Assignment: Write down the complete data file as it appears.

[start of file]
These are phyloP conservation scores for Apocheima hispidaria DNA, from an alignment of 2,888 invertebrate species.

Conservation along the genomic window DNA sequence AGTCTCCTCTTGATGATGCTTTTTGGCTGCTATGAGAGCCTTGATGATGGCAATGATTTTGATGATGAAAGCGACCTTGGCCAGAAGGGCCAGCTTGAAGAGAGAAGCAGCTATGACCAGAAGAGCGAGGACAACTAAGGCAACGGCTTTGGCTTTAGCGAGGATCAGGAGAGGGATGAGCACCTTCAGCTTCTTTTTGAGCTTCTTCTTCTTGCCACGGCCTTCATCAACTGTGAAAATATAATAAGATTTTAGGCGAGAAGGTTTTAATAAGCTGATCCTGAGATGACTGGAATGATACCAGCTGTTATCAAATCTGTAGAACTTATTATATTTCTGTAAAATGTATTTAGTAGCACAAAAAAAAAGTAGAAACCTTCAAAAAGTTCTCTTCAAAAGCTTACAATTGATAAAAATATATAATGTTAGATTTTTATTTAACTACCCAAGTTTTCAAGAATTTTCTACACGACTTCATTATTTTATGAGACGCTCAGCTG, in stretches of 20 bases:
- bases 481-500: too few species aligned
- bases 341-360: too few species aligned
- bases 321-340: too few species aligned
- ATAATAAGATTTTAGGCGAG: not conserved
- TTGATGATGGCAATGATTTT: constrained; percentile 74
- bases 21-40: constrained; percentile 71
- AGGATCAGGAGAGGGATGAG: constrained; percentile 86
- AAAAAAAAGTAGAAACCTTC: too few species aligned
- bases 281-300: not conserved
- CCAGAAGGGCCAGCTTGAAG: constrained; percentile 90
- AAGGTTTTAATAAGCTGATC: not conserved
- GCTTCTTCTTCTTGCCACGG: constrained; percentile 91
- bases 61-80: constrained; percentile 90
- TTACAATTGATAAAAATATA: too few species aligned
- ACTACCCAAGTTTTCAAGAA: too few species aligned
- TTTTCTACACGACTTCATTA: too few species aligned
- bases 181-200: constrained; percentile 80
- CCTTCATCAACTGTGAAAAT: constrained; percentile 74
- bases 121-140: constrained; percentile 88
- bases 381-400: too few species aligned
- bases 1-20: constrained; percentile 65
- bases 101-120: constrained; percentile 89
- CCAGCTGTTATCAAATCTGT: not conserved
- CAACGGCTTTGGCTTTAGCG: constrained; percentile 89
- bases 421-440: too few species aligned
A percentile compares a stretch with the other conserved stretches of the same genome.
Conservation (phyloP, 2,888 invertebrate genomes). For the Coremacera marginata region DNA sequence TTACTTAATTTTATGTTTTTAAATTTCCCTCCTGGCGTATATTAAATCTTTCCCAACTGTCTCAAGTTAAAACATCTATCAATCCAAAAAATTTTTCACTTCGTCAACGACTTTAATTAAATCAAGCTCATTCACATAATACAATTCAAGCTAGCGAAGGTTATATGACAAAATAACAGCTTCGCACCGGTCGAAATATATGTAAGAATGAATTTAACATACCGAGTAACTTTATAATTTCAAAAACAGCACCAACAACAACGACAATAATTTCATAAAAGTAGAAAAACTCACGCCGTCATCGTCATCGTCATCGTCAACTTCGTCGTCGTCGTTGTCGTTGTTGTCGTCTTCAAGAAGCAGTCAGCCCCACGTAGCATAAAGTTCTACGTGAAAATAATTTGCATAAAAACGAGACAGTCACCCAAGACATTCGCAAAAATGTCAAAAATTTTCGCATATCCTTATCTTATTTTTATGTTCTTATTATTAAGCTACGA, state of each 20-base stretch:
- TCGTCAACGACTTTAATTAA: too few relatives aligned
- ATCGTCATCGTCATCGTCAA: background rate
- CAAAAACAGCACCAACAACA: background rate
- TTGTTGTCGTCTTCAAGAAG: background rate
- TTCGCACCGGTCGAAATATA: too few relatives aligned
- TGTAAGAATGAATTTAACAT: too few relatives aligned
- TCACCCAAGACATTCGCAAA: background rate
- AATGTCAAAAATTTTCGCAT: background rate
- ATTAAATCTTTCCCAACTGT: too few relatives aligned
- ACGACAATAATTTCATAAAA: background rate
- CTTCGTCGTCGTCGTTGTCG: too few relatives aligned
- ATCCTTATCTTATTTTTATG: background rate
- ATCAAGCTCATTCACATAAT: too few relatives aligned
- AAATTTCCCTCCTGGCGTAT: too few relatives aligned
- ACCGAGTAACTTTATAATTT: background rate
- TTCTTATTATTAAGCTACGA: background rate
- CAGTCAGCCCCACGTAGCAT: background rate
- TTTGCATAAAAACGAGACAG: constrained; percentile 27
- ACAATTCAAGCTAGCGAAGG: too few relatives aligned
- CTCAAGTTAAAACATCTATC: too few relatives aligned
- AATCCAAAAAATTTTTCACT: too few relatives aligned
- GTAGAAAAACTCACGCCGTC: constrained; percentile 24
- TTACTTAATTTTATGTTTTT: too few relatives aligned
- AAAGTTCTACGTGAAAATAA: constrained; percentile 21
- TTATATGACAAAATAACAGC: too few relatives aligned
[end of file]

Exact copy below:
These are phyloP conservation scores for Apocheima hispidaria DNA, from an alignment of 2,888 invertebrate species.

Conservation along the genomic window DNA sequence AGTCTCCTCTTGATGATGCTTTTTGGCTGCTATGAGAGCCTTGATGATGGCAATGATTTTGATGATGAAAGCGACCTTGGCCAGAAGGGCCAGCTTGAAGAGAGAAGCAGCTATGACCAGAAGAGCGAGGACAACTAAGGCAACGGCTTTGGCTTTAGCGAGGATCAGGAGAGGGATGAGCACCTTCAGCTTCTTTTTGAGCTTCTTCTTCTTGCCACGGCCTTCATCAACTGTGAAAATATAATAAGATTTTAGGCGAGAAGGTTTTAATAAGCTGATCCTGAGATGACTGGAATGATACCAGCTGTTATCAAATCTGTAGAACTTATTATATTTCTGTAAAATGTATTTAGTAGCACAAAAAAAAAGTAGAAACCTTCAAAAAGTTCTCTTCAAAAGCTTACAATTGATAAAAATATATAATGTTAGATTTTTATTTAACTACCCAAGTTTTCAAGAATTTTCTACACGACTTCATTATTTTATGAGACGCTCAGCTG, in stretches of 20 bases:
- bases 481-500: too few species aligned
- bases 341-360: too few species aligned
- bases 321-340: too few species aligned
- ATAATAAGATTTTAGGCGAG: not conserved
- TTGATGATGGCAATGATTTT: constrained; percentile 74
- bases 21-40: constrained; percentile 71
- AGGATCAGGAGAGGGATGAG: constrained; percentile 86
- AAAAAAAAGTAGAAACCTTC: too few species aligned
- bases 281-300: not conserved
- CCAGAAGGGCCAGCTTGAAG: constrained; percentile 90
- AAGGTTTTAATAAGCTGATC: not conserved
- GCTTCTTCTTCTTGCCACGG: constrained; percentile 91
- bases 61-80: constrained; percentile 90
- TTACAATTGATAAAAATATA: too few species aligned
- ACTACCCAAGTTTTCAAGAA: too few species aligned
- TTTTCTACACGACTTCATTA: too few species aligned
- bases 181-200: constrained; percentile 80
- CCTTCATCAACTGTGAAAAT: constrained; percentile 74
- bases 121-140: constrained; percentile 88
- bases 381-400: too few species aligned
- bases 1-20: constrained; percentile 65
- bases 101-120: constrained; percentile 89
- CCAGCTGTTATCAAATCTGT: not conserved
- CAACGGCTTTGGCTTTAGCG: constrained; percentile 89
- bases 421-440: too few species aligned
A percentile compares a stretch with the other conserved stretches of the same genome.
Conservation (phyloP, 2,888 invertebrate genomes). For the Coremacera marginata region DNA sequence TTACTTAATTTTATGTTTTTAAATTTCCCTCCTGGCGTATATTAAATCTTTCCCAACTGTCTCAAGTTAAAACATCTATCAATCCAAAAAATTTTTCACTTCGTCAACGACTTTAATTAAATCAAGCTCATTCACATAATACAATTCAAGCTAGCGAAGGTTATATGACAAAATAACAGCTTCGCACCGGTCGAAATATATGTAAGAATGAATTTAACATACCGAGTAACTTTATAATTTCAAAAACAGCACCAACAACAACGACAATAATTTCATAAAAGTAGAAAAACTCACGCCGTCATCGTCATCGTCATCGTCAACTTCGTCGTCGTCGTTGTCGTTGTTGTCGTCTTCAAGAAGCAGTCAGCCCCACGTAGCATAAAGTTCTACGTGAAAATAATTTGCATAAAAACGAGACAGTCACCCAAGACATTCGCAAAAATGTCAAAAATTTTCGCATATCCTTATCTTATTTTTATGTTCTTATTATTAAGCTACGA, state of each 20-base stretch:
- TCGTCAACGACTTTAATTAA: too few relatives aligned
- ATCGTCATCGTCATCGTCAA: background rate
- CAAAAACAGCACCAACAACA: background rate
- TTGTTGTCGTCTTCAAGAAG: background rate
- TTCGCACCGGTCGAAATATA: too few relatives aligned
- TGTAAGAATGAATTTAACAT: too few relatives aligned
- TCACCCAAGACATTCGCAAA: background rate
- AATGTCAAAAATTTTCGCAT: background rate
- ATTAAATCTTTCCCAACTGT: too few relatives aligned
- ACGACAATAATTTCATAAAA: background rate
- CTTCGTCGTCGTCGTTGTCG: too few relatives aligned
- ATCCTTATCTTATTTTTATG: background rate
- ATCAAGCTCATTCACATAAT: too few relatives aligned
- AAATTTCCCTCCTGGCGTAT: too few relatives aligned
- ACCGAGTAACTTTATAATTT: background rate
- TTCTTATTATTAAGCTACGA: background rate
- CAGTCAGCCCCACGTAGCAT: background rate
- TTTGCATAAAAACGAGACAG: constrained; percentile 27
- ACAATTCAAGCTAGCGAAGG: too few relatives aligned
- CTCAAGTTAAAACATCTATC: too few relatives aligned
- AATCCAAAAAATTTTTCACT: too few relatives aligned
- GTAGAAAAACTCACGCCGTC: constrained; percentile 24
- TTACTTAATTTTATGTTTTT: too few relatives aligned
- AAAGTTCTACGTGAAAATAA: constrained; percentile 21
- TTATATGACAAAATAACAGC: too few relatives aligned